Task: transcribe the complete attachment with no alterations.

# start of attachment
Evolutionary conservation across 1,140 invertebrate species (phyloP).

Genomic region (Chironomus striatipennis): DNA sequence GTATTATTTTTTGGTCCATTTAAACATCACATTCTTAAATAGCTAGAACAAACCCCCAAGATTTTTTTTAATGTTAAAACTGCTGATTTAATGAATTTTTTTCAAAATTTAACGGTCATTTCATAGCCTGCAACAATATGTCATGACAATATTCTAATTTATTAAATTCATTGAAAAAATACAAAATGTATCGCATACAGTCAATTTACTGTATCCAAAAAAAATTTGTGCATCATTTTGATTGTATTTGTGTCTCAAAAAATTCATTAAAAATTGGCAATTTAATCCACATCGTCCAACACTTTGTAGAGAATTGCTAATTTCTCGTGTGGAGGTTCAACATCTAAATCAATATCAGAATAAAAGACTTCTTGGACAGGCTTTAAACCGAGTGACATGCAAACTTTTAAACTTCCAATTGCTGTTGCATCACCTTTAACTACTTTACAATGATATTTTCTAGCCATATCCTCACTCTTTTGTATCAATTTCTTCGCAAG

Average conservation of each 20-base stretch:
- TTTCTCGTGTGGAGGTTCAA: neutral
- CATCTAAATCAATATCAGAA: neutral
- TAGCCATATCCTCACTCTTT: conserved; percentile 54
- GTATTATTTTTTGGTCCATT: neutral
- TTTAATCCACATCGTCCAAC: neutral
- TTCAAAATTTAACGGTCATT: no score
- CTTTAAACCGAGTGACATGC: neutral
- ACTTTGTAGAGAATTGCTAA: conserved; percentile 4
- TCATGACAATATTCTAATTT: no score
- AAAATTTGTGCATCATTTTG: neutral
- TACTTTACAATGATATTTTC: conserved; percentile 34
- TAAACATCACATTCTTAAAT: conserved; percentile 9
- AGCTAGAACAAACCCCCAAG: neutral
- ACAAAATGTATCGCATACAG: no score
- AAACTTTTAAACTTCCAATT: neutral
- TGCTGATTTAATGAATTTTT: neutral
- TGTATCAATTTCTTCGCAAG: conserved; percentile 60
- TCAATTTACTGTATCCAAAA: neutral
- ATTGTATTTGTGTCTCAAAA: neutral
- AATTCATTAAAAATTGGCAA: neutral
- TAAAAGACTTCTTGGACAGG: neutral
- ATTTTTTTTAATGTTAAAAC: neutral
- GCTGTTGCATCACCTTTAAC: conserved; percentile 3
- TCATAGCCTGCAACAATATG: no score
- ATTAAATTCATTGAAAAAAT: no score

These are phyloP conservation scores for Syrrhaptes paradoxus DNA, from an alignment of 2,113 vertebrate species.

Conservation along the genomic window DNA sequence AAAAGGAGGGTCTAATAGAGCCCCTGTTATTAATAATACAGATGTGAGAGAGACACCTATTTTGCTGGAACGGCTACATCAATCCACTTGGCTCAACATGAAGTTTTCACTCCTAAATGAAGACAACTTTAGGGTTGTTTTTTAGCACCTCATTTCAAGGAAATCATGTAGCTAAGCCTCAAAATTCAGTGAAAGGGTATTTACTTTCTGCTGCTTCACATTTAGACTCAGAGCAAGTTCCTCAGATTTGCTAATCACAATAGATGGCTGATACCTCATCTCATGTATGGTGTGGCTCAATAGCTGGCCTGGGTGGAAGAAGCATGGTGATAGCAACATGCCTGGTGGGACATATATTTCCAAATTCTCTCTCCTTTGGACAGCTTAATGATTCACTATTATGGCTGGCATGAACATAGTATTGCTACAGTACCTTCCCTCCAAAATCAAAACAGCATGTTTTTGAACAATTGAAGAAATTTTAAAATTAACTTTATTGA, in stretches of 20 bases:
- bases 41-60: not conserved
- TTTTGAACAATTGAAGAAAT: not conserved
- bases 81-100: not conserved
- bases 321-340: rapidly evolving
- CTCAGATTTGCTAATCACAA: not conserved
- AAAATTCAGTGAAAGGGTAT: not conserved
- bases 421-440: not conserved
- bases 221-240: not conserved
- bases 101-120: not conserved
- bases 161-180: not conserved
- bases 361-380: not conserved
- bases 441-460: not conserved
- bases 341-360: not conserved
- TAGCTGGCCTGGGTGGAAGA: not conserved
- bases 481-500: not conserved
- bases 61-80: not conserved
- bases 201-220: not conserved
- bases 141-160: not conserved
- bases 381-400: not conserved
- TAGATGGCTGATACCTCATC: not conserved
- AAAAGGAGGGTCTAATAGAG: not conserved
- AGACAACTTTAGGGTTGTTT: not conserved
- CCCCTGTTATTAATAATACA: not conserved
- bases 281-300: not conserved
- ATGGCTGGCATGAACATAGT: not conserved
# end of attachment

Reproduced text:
Evolutionary conservation across 1,140 invertebrate species (phyloP).

Genomic region (Chironomus striatipennis): DNA sequence GTATTATTTTTTGGTCCATTTAAACATCACATTCTTAAATAGCTAGAACAAACCCCCAAGATTTTTTTTAATGTTAAAACTGCTGATTTAATGAATTTTTTTCAAAATTTAACGGTCATTTCATAGCCTGCAACAATATGTCATGACAATATTCTAATTTATTAAATTCATTGAAAAAATACAAAATGTATCGCATACAGTCAATTTACTGTATCCAAAAAAAATTTGTGCATCATTTTGATTGTATTTGTGTCTCAAAAAATTCATTAAAAATTGGCAATTTAATCCACATCGTCCAACACTTTGTAGAGAATTGCTAATTTCTCGTGTGGAGGTTCAACATCTAAATCAATATCAGAATAAAAGACTTCTTGGACAGGCTTTAAACCGAGTGACATGCAAACTTTTAAACTTCCAATTGCTGTTGCATCACCTTTAACTACTTTACAATGATATTTTCTAGCCATATCCTCACTCTTTTGTATCAATTTCTTCGCAAG

Average conservation of each 20-base stretch:
- TTTCTCGTGTGGAGGTTCAA: neutral
- CATCTAAATCAATATCAGAA: neutral
- TAGCCATATCCTCACTCTTT: conserved; percentile 54
- GTATTATTTTTTGGTCCATT: neutral
- TTTAATCCACATCGTCCAAC: neutral
- TTCAAAATTTAACGGTCATT: no score
- CTTTAAACCGAGTGACATGC: neutral
- ACTTTGTAGAGAATTGCTAA: conserved; percentile 4
- TCATGACAATATTCTAATTT: no score
- AAAATTTGTGCATCATTTTG: neutral
- TACTTTACAATGATATTTTC: conserved; percentile 34
- TAAACATCACATTCTTAAAT: conserved; percentile 9
- AGCTAGAACAAACCCCCAAG: neutral
- ACAAAATGTATCGCATACAG: no score
- AAACTTTTAAACTTCCAATT: neutral
- TGCTGATTTAATGAATTTTT: neutral
- TGTATCAATTTCTTCGCAAG: conserved; percentile 60
- TCAATTTACTGTATCCAAAA: neutral
- ATTGTATTTGTGTCTCAAAA: neutral
- AATTCATTAAAAATTGGCAA: neutral
- TAAAAGACTTCTTGGACAGG: neutral
- ATTTTTTTTAATGTTAAAAC: neutral
- GCTGTTGCATCACCTTTAAC: conserved; percentile 3
- TCATAGCCTGCAACAATATG: no score
- ATTAAATTCATTGAAAAAAT: no score

These are phyloP conservation scores for Syrrhaptes paradoxus DNA, from an alignment of 2,113 vertebrate species.

Conservation along the genomic window DNA sequence AAAAGGAGGGTCTAATAGAGCCCCTGTTATTAATAATACAGATGTGAGAGAGACACCTATTTTGCTGGAACGGCTACATCAATCCACTTGGCTCAACATGAAGTTTTCACTCCTAAATGAAGACAACTTTAGGGTTGTTTTTTAGCACCTCATTTCAAGGAAATCATGTAGCTAAGCCTCAAAATTCAGTGAAAGGGTATTTACTTTCTGCTGCTTCACATTTAGACTCAGAGCAAGTTCCTCAGATTTGCTAATCACAATAGATGGCTGATACCTCATCTCATGTATGGTGTGGCTCAATAGCTGGCCTGGGTGGAAGAAGCATGGTGATAGCAACATGCCTGGTGGGACATATATTTCCAAATTCTCTCTCCTTTGGACAGCTTAATGATTCACTATTATGGCTGGCATGAACATAGTATTGCTACAGTACCTTCCCTCCAAAATCAAAACAGCATGTTTTTGAACAATTGAAGAAATTTTAAAATTAACTTTATTGA, in stretches of 20 bases:
- bases 41-60: not conserved
- TTTTGAACAATTGAAGAAAT: not conserved
- bases 81-100: not conserved
- bases 321-340: rapidly evolving
- CTCAGATTTGCTAATCACAA: not conserved
- AAAATTCAGTGAAAGGGTAT: not conserved
- bases 421-440: not conserved
- bases 221-240: not conserved
- bases 101-120: not conserved
- bases 161-180: not conserved
- bases 361-380: not conserved
- bases 441-460: not conserved
- bases 341-360: not conserved
- TAGCTGGCCTGGGTGGAAGA: not conserved
- bases 481-500: not conserved
- bases 61-80: not conserved
- bases 201-220: not conserved
- bases 141-160: not conserved
- bases 381-400: not conserved
- TAGATGGCTGATACCTCATC: not conserved
- AAAAGGAGGGTCTAATAGAG: not conserved
- AGACAACTTTAGGGTTGTTT: not conserved
- CCCCTGTTATTAATAATACA: not conserved
- bases 281-300: not conserved
- ATGGCTGGCATGAACATAGT: not conserved